Following the Velvet Revolution, Armenia has been consolidating its domestic stability, improving its economy and recalibrating its foreign policy. But Armenia’s prosperity is at the mercy of its interactions with the outside world.
As a consequence of the blockade imposed by Turkey and Azerbaijan, Armenia’s choices have become dramatically restricted. In fact, only two neighbors remain which allow Armenia to communicate and trade with the rest of the world: Iran and Georgia.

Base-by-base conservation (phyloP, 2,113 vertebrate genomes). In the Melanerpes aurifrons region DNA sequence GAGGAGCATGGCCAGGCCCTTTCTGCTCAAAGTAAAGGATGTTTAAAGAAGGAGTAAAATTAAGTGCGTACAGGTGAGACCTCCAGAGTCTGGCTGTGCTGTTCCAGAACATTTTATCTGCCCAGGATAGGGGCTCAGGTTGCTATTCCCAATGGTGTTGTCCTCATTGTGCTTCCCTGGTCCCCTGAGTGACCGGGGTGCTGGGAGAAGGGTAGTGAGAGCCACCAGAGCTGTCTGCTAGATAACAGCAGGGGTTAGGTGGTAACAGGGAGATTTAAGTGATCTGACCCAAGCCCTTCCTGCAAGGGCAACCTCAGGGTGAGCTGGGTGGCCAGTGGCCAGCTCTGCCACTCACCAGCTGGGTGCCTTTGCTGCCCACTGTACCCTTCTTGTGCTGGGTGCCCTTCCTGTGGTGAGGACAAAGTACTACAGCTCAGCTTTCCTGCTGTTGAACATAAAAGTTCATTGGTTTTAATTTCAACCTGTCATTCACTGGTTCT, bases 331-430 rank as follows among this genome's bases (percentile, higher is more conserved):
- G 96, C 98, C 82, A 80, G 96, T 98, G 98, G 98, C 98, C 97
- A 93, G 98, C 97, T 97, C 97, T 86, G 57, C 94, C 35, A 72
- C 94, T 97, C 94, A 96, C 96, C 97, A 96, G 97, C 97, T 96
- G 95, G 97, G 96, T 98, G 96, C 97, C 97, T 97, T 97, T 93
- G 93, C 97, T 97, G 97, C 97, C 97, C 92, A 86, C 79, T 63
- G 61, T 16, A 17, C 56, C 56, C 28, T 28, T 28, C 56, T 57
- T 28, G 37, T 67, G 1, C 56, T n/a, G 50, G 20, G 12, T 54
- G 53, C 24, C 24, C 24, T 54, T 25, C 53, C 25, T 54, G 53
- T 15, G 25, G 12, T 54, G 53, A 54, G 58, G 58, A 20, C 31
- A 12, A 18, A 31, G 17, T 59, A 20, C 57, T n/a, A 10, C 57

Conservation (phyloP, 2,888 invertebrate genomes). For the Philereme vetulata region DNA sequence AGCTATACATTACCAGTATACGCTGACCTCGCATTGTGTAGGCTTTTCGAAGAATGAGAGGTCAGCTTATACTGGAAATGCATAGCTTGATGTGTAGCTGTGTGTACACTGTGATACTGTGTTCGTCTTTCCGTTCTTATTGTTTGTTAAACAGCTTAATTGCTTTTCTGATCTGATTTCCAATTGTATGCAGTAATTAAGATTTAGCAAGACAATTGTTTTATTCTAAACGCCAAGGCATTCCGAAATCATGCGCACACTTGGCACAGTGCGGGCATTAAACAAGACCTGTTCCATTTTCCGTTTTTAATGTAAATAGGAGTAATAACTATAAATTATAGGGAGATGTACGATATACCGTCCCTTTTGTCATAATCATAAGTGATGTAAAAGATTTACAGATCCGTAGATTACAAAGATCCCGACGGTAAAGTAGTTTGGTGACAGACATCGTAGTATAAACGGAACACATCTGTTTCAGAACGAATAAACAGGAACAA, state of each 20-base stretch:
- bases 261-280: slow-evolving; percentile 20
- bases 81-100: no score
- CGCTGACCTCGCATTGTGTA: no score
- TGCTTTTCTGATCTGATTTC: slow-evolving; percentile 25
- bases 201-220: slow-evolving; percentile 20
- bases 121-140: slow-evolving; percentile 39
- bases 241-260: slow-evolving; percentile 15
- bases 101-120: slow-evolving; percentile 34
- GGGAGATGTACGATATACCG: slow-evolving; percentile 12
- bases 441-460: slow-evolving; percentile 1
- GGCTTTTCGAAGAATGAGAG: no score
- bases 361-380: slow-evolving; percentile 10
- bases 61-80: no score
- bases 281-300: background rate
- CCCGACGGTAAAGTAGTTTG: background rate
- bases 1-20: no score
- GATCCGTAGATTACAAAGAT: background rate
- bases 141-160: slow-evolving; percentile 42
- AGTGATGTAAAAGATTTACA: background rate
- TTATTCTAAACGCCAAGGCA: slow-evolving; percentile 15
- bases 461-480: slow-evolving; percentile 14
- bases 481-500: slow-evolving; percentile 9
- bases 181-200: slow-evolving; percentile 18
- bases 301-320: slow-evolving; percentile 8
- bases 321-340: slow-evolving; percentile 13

Ironically, both countries are gripped by internal turmoil and instability concurrently and Armenia is caught in the pincer of those events.
Certainly, there have been no hostile actions by those countries against Armenia, but their internal problems will spill over to affect Armenia.
The riots in Iran are caused by bread-and-butter issues, triggered by the sudden increase in the price of gasoline by 50 percent. In Georgia, the problems stem from the more abstract issues of democracy and electoral reforms. At this time, the causes are not as important from the Armenian perspective as the consequences of the riots in the two countries.
Destabilization in Iran not only impacts Armenia but will have a tectonic effect throughout the region.